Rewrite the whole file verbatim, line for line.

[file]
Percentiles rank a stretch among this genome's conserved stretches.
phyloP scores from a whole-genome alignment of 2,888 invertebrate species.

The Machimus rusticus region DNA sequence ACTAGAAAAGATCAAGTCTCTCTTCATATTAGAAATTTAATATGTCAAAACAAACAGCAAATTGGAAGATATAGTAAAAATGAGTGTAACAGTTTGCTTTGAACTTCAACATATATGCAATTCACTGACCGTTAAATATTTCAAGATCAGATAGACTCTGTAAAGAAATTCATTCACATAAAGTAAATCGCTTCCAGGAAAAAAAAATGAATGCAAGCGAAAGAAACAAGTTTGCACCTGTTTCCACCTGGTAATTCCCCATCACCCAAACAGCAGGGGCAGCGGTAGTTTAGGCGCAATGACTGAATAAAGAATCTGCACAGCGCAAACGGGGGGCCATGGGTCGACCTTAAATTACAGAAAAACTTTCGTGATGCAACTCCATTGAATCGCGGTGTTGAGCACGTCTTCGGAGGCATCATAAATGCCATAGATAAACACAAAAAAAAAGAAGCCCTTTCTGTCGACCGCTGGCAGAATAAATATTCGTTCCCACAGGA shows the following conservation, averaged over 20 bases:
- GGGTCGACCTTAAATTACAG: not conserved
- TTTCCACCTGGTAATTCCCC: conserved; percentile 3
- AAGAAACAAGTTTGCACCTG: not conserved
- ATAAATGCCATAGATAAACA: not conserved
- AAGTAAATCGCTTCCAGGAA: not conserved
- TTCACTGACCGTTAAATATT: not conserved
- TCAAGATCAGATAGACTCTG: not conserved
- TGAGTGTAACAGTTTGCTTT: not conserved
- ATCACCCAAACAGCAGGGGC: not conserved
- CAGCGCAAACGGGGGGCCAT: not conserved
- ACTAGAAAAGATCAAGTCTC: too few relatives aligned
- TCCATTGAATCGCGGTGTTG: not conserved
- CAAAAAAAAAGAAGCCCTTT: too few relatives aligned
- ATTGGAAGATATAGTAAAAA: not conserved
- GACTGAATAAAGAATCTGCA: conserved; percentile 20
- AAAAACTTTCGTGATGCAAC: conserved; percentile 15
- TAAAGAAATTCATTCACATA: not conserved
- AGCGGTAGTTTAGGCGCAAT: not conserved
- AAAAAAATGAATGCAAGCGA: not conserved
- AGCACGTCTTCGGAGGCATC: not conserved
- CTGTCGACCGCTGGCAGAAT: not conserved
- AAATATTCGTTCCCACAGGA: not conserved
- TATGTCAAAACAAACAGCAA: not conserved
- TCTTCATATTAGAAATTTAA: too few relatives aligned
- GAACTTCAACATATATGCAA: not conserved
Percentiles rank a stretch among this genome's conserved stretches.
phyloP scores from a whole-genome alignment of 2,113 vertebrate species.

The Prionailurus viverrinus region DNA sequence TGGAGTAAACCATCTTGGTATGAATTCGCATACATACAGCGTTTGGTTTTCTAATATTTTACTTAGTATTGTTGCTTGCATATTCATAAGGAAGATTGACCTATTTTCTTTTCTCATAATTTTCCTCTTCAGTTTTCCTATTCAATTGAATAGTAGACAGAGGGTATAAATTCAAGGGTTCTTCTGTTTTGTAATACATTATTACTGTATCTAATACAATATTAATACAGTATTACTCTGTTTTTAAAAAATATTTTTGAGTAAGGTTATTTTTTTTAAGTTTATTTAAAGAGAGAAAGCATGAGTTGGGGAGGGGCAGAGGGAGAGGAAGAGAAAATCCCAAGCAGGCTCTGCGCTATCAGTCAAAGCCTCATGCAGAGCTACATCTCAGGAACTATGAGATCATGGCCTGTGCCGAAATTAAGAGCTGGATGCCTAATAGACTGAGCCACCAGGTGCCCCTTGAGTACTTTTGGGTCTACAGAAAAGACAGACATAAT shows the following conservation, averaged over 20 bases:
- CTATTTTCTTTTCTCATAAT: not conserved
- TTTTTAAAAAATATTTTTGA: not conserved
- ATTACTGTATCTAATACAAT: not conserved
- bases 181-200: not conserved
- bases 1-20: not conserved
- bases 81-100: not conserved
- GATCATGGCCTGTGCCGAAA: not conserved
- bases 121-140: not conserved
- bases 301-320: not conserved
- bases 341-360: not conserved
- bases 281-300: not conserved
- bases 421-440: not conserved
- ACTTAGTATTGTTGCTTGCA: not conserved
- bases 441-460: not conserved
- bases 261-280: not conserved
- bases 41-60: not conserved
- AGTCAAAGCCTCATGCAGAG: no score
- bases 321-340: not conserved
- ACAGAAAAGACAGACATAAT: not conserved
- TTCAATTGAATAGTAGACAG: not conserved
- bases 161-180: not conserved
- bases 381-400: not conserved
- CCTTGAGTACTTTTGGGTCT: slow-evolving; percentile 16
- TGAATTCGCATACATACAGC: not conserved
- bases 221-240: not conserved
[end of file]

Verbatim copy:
Percentiles rank a stretch among this genome's conserved stretches.
phyloP scores from a whole-genome alignment of 2,888 invertebrate species.

The Machimus rusticus region DNA sequence ACTAGAAAAGATCAAGTCTCTCTTCATATTAGAAATTTAATATGTCAAAACAAACAGCAAATTGGAAGATATAGTAAAAATGAGTGTAACAGTTTGCTTTGAACTTCAACATATATGCAATTCACTGACCGTTAAATATTTCAAGATCAGATAGACTCTGTAAAGAAATTCATTCACATAAAGTAAATCGCTTCCAGGAAAAAAAAATGAATGCAAGCGAAAGAAACAAGTTTGCACCTGTTTCCACCTGGTAATTCCCCATCACCCAAACAGCAGGGGCAGCGGTAGTTTAGGCGCAATGACTGAATAAAGAATCTGCACAGCGCAAACGGGGGGCCATGGGTCGACCTTAAATTACAGAAAAACTTTCGTGATGCAACTCCATTGAATCGCGGTGTTGAGCACGTCTTCGGAGGCATCATAAATGCCATAGATAAACACAAAAAAAAAGAAGCCCTTTCTGTCGACCGCTGGCAGAATAAATATTCGTTCCCACAGGA shows the following conservation, averaged over 20 bases:
- GGGTCGACCTTAAATTACAG: not conserved
- TTTCCACCTGGTAATTCCCC: conserved; percentile 3
- AAGAAACAAGTTTGCACCTG: not conserved
- ATAAATGCCATAGATAAACA: not conserved
- AAGTAAATCGCTTCCAGGAA: not conserved
- TTCACTGACCGTTAAATATT: not conserved
- TCAAGATCAGATAGACTCTG: not conserved
- TGAGTGTAACAGTTTGCTTT: not conserved
- ATCACCCAAACAGCAGGGGC: not conserved
- CAGCGCAAACGGGGGGCCAT: not conserved
- ACTAGAAAAGATCAAGTCTC: too few relatives aligned
- TCCATTGAATCGCGGTGTTG: not conserved
- CAAAAAAAAAGAAGCCCTTT: too few relatives aligned
- ATTGGAAGATATAGTAAAAA: not conserved
- GACTGAATAAAGAATCTGCA: conserved; percentile 20
- AAAAACTTTCGTGATGCAAC: conserved; percentile 15
- TAAAGAAATTCATTCACATA: not conserved
- AGCGGTAGTTTAGGCGCAAT: not conserved
- AAAAAAATGAATGCAAGCGA: not conserved
- AGCACGTCTTCGGAGGCATC: not conserved
- CTGTCGACCGCTGGCAGAAT: not conserved
- AAATATTCGTTCCCACAGGA: not conserved
- TATGTCAAAACAAACAGCAA: not conserved
- TCTTCATATTAGAAATTTAA: too few relatives aligned
- GAACTTCAACATATATGCAA: not conserved
Percentiles rank a stretch among this genome's conserved stretches.
phyloP scores from a whole-genome alignment of 2,113 vertebrate species.

The Prionailurus viverrinus region DNA sequence TGGAGTAAACCATCTTGGTATGAATTCGCATACATACAGCGTTTGGTTTTCTAATATTTTACTTAGTATTGTTGCTTGCATATTCATAAGGAAGATTGACCTATTTTCTTTTCTCATAATTTTCCTCTTCAGTTTTCCTATTCAATTGAATAGTAGACAGAGGGTATAAATTCAAGGGTTCTTCTGTTTTGTAATACATTATTACTGTATCTAATACAATATTAATACAGTATTACTCTGTTTTTAAAAAATATTTTTGAGTAAGGTTATTTTTTTTAAGTTTATTTAAAGAGAGAAAGCATGAGTTGGGGAGGGGCAGAGGGAGAGGAAGAGAAAATCCCAAGCAGGCTCTGCGCTATCAGTCAAAGCCTCATGCAGAGCTACATCTCAGGAACTATGAGATCATGGCCTGTGCCGAAATTAAGAGCTGGATGCCTAATAGACTGAGCCACCAGGTGCCCCTTGAGTACTTTTGGGTCTACAGAAAAGACAGACATAAT shows the following conservation, averaged over 20 bases:
- CTATTTTCTTTTCTCATAAT: not conserved
- TTTTTAAAAAATATTTTTGA: not conserved
- ATTACTGTATCTAATACAAT: not conserved
- bases 181-200: not conserved
- bases 1-20: not conserved
- bases 81-100: not conserved
- GATCATGGCCTGTGCCGAAA: not conserved
- bases 121-140: not conserved
- bases 301-320: not conserved
- bases 341-360: not conserved
- bases 281-300: not conserved
- bases 421-440: not conserved
- ACTTAGTATTGTTGCTTGCA: not conserved
- bases 441-460: not conserved
- bases 261-280: not conserved
- bases 41-60: not conserved
- AGTCAAAGCCTCATGCAGAG: no score
- bases 321-340: not conserved
- ACAGAAAAGACAGACATAAT: not conserved
- TTCAATTGAATAGTAGACAG: not conserved
- bases 161-180: not conserved
- bases 381-400: not conserved
- CCTTGAGTACTTTTGGGTCT: slow-evolving; percentile 16
- TGAATTCGCATACATACAGC: not conserved
- bases 221-240: not conserved